Many scriptures in the New Testament have been misunderstood, because they have not been interpreted in their original cultural context. That context is first century Judaism. Yeshua faithfully kept the Sabbath on its original day, Saturday. "So He came to Nazareth, where He had been brought up. And as His custom was, He went into the synagogue on the Sabbath day, and stood up to read." (Luke 4:16) Yeshua expected His followers to also keep the Sabbath, "The Sabbath was made for man, not man for the Sabbath" (Mk. 2:27) "And pray that your flight may not be in winter or on the Sabbath". (Matt. 24:20) What Yeshua was against was the rabbinical rules that were added to the Sabbath, thereby making the Sabbath a burden for the people, and changing its original intent. As stated in Matthew 5:17, Jesus came to fulfill the law (Torah) and the prophets. The true meaning of this word "fulfill" is "to perform perfect obedience to the law of God in his own person and to enforce and explain it fully". If Yeshua had violated Torah, He would have been accused and found guilty of it, when He was tried before the Sanhedrin, but He was not (Mk. 14:55-64). He broke only rabbinical rulings, not Torah.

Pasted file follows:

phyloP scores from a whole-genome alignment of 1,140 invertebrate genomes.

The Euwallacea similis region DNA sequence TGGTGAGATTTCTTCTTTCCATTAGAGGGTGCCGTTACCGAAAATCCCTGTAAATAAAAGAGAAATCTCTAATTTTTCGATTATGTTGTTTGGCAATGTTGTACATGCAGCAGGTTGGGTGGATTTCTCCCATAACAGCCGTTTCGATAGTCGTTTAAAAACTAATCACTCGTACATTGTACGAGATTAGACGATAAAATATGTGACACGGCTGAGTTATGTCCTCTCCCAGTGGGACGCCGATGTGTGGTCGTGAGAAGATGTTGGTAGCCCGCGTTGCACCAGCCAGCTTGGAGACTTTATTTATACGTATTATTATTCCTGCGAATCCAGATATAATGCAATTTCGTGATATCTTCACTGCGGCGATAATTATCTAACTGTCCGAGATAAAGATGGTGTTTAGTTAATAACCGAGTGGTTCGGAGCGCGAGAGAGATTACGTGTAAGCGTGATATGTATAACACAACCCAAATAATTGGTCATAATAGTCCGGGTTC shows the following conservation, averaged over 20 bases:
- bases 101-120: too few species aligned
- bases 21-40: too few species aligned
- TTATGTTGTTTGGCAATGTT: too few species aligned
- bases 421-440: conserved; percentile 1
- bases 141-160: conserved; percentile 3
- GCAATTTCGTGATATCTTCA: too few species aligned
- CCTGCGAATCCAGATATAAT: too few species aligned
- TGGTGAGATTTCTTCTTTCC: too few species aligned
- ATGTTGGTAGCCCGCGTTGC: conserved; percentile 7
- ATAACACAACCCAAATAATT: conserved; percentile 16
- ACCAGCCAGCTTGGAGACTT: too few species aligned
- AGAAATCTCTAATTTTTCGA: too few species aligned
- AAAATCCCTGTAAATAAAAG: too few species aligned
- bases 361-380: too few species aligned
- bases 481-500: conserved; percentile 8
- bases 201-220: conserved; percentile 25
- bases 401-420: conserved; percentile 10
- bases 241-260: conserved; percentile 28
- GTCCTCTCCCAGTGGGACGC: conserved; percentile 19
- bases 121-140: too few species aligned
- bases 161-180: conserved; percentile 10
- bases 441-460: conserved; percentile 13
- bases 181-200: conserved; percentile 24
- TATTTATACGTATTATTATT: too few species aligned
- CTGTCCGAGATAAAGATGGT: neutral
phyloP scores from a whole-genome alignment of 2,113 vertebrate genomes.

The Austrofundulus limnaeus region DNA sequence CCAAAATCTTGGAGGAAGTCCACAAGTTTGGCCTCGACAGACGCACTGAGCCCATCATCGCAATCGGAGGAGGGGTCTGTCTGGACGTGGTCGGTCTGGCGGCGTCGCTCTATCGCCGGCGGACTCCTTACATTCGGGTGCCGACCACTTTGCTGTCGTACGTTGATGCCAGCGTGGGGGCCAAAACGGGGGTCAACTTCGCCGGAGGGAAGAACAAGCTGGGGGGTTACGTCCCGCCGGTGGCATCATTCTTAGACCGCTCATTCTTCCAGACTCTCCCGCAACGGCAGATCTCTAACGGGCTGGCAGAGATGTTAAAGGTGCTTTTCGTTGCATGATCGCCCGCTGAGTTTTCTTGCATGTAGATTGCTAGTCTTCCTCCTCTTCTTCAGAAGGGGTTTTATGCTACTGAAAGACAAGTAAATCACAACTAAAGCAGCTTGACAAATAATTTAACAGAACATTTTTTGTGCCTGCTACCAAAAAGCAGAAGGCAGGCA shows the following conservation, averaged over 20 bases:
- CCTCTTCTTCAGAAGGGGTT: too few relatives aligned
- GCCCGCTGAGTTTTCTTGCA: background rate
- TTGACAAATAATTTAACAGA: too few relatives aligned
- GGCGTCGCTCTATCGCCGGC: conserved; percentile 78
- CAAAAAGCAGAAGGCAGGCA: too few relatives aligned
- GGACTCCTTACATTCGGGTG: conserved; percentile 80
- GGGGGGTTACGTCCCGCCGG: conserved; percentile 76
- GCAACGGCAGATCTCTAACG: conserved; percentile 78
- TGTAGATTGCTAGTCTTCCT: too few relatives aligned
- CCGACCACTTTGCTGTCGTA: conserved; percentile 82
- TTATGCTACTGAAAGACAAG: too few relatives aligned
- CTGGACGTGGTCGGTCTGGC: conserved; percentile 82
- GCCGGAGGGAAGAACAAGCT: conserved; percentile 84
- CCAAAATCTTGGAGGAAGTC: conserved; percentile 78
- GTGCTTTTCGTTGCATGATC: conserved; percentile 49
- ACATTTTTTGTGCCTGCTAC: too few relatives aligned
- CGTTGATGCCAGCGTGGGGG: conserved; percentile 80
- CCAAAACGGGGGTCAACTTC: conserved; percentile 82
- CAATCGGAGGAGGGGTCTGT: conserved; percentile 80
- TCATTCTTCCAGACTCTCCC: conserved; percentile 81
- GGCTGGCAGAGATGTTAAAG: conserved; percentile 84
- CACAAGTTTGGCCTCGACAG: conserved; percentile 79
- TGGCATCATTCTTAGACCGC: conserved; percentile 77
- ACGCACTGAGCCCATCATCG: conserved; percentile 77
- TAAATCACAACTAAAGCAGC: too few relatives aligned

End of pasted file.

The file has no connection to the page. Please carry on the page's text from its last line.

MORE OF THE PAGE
The apostle Paul has also been misunderstood in many of his writings. Paul was a Torah observant Jew. Many scriptures in the New Testament show us that Paul went to the synagogues and preached on the Sabbath (Acts 13:14-15, 42-44, Act. 16:13, 17:1-3, 18:1-4). Paul did not change the Sabbath from Saturday to Sunday. Without an understanding of several scriptures in their Jewish context, the Church will interpret that they met on Sunday. Here is one example, Acts 20:7 "Now on the first day of the week, when the disciples came together to break bread, Paul, ready to depart the next day, spoke to them and continued his message until midnight." The way Jews have been observing the Sabbath for centuries, including today, starts on Friday evening at sundown with the lighting of candles, prayer, and a meal. Remember, God’s day begins at sundown. The Sabbath ends with a special service called Havdalah, which means "separation, division". It distinguishes between the holy and the secular, between the holy Sabbath (seventh day) from the secular work week (six days). This service begins at sundown Saturday night, which in Hebrew is called, "Motza’ei-Shabbat", and includes prayer followed by a meal. In the above scripture, Paul and the believers had come together for their regular Sabbath meeting. This is when the disciples came together to break bread at the close of the Sabbath. Since they were already meeting, and Paul was leaving the next day, (Sunday) he kept talking until midnight and stayed until daybreak on Sunday when he departed to the next stop on his journey, Assos. They could not have had a meeting on Sunday because that was a workday for the Jews.